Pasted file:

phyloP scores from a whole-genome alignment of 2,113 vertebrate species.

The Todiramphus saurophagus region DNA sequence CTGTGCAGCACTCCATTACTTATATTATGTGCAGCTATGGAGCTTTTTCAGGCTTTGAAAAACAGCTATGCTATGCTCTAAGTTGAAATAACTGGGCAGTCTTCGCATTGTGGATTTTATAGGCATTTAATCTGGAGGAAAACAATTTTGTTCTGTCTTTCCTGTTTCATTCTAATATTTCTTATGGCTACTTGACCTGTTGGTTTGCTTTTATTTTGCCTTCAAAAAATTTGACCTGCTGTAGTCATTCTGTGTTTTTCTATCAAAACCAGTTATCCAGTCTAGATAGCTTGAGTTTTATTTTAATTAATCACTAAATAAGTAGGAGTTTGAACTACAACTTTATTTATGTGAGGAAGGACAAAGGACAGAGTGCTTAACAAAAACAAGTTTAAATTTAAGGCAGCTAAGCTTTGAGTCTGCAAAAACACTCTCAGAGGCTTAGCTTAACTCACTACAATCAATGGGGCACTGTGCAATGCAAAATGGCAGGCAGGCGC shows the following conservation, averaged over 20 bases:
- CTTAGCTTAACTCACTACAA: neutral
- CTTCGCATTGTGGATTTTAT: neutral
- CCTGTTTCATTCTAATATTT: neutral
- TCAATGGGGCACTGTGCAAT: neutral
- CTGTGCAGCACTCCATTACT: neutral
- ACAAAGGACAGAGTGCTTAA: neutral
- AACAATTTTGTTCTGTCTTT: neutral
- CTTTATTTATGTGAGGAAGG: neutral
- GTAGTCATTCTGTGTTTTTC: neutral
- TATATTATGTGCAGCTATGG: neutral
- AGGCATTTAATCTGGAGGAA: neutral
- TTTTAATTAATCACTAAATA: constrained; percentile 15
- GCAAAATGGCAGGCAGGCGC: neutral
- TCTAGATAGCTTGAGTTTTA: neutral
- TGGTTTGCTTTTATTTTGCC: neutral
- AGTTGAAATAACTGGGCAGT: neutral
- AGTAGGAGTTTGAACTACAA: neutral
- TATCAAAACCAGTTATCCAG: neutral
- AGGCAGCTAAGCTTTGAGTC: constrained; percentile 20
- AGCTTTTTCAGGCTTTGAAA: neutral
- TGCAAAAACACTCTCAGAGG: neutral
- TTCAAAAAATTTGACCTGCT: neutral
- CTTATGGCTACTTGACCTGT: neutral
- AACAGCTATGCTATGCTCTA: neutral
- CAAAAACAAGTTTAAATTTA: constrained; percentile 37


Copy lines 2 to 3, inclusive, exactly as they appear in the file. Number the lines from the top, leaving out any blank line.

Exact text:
The Todiramphus saurophagus region DNA sequence CTGTGCAGCACTCCATTACTTATATTATGTGCAGCTATGGAGCTTTTTCAGGCTTTGAAAAACAGCTATGCTATGCTCTAAGTTGAAATAACTGGGCAGTCTTCGCATTGTGGATTTTATAGGCATTTAATCTGGAGGAAAACAATTTTGTTCTGTCTTTCCTGTTTCATTCTAATATTTCTTATGGCTACTTGACCTGTTGGTTTGCTTTTATTTTGCCTTCAAAAAATTTGACCTGCTGTAGTCATTCTGTGTTTTTCTATCAAAACCAGTTATCCAGTCTAGATAGCTTGAGTTTTATTTTAATTAATCACTAAATAAGTAGGAGTTTGAACTACAACTTTATTTATGTGAGGAAGGACAAAGGACAGAGTGCTTAACAAAAACAAGTTTAAATTTAAGGCAGCTAAGCTTTGAGTCTGCAAAAACACTCTCAGAGGCTTAGCTTAACTCACTACAATCAATGGGGCACTGTGCAATGCAAAATGGCAGGCAGGCGC shows the following conservation, averaged over 20 bases:
- CTTAGCTTAACTCACTACAA: neutral